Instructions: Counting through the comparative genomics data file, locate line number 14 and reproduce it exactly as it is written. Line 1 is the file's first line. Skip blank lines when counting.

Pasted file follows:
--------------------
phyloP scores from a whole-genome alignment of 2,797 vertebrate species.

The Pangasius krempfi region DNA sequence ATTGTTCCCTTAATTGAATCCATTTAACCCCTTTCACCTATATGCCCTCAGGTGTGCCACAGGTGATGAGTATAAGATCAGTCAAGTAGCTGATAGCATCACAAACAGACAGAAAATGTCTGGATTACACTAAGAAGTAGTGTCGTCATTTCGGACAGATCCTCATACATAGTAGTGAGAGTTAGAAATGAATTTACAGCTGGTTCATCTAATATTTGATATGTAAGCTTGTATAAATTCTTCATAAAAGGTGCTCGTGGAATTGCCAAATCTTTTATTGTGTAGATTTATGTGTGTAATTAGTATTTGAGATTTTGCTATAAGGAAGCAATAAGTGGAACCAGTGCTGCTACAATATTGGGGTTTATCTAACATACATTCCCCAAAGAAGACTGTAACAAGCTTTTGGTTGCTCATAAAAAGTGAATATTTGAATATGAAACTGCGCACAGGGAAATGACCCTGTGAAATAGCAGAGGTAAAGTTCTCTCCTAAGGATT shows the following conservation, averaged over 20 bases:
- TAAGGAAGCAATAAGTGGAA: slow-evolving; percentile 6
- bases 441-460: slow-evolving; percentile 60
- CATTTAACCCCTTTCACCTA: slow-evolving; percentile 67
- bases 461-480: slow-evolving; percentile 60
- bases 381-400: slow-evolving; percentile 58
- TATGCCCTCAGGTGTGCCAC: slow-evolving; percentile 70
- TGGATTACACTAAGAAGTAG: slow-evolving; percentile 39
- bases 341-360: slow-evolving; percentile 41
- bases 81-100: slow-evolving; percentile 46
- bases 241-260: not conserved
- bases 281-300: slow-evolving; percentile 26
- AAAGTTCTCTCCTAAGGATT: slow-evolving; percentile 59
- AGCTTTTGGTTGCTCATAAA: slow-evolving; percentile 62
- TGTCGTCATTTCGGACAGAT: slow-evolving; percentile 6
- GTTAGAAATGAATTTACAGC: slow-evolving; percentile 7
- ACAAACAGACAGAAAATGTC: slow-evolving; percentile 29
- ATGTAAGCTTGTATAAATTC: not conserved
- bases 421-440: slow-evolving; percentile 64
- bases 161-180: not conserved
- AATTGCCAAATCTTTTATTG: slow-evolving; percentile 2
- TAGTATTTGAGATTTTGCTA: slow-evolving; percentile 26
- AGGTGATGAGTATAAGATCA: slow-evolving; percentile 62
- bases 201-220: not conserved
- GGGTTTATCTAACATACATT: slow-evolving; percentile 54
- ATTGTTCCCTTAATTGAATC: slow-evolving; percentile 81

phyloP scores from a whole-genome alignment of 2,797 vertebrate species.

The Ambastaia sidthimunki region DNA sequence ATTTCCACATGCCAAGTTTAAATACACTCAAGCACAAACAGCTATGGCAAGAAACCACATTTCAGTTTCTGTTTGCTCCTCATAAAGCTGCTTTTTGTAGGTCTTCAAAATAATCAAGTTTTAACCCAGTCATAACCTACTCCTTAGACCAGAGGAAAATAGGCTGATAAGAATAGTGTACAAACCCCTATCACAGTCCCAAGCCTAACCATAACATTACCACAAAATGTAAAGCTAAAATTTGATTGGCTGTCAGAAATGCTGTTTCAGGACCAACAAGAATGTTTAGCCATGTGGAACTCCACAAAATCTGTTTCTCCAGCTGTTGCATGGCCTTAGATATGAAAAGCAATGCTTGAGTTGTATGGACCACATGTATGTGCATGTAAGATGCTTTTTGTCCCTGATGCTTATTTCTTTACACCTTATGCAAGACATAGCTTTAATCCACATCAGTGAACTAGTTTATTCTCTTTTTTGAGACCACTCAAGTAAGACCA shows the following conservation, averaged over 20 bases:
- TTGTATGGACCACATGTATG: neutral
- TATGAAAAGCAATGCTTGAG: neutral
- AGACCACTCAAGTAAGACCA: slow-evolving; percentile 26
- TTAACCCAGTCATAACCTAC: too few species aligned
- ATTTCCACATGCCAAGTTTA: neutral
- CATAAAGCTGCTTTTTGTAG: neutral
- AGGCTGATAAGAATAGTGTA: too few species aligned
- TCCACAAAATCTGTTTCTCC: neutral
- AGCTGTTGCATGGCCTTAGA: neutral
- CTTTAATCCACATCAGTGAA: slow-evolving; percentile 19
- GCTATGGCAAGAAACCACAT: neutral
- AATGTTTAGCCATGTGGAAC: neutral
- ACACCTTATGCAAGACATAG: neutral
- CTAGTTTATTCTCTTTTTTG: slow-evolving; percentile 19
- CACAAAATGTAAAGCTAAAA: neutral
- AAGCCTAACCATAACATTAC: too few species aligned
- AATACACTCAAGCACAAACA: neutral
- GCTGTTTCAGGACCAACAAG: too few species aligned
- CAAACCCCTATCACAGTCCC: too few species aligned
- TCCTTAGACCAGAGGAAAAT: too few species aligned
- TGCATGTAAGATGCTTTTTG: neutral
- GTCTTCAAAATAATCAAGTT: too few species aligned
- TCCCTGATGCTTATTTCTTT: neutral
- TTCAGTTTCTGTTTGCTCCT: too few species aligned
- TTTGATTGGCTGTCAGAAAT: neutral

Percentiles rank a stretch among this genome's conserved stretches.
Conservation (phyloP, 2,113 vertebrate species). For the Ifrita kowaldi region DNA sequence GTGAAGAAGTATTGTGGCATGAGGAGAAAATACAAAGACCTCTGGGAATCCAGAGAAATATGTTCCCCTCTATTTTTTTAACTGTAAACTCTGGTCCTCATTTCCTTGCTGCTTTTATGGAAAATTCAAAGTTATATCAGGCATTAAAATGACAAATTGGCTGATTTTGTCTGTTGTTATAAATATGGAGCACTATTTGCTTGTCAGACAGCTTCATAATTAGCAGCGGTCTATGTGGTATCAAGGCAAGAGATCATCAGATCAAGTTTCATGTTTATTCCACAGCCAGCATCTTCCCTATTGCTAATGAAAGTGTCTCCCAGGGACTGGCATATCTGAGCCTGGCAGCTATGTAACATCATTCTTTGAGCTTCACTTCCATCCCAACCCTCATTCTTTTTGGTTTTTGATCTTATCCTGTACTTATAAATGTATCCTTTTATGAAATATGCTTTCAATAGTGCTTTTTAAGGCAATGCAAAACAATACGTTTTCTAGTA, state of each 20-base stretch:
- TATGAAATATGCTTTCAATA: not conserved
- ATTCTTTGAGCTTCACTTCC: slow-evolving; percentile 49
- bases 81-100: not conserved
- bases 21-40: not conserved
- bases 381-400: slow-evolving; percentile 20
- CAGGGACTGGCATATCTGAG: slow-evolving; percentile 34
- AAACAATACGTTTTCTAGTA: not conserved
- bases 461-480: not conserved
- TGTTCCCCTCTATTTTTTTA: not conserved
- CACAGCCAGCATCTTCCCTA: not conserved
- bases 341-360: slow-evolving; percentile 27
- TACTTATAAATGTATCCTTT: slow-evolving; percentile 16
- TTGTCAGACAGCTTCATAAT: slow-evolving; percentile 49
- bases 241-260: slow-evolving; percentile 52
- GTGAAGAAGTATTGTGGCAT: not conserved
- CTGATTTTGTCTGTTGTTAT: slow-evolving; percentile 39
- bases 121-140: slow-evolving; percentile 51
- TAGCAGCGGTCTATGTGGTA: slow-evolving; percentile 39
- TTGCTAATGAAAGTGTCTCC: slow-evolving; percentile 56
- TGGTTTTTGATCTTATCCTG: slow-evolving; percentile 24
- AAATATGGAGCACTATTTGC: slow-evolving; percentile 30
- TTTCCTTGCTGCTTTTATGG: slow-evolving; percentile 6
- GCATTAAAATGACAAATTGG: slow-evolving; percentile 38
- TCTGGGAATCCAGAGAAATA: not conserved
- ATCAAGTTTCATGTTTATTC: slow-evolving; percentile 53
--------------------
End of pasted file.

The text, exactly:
- AAAGTTCTCTCCTAAGGATT: slow-evolving; percentile 59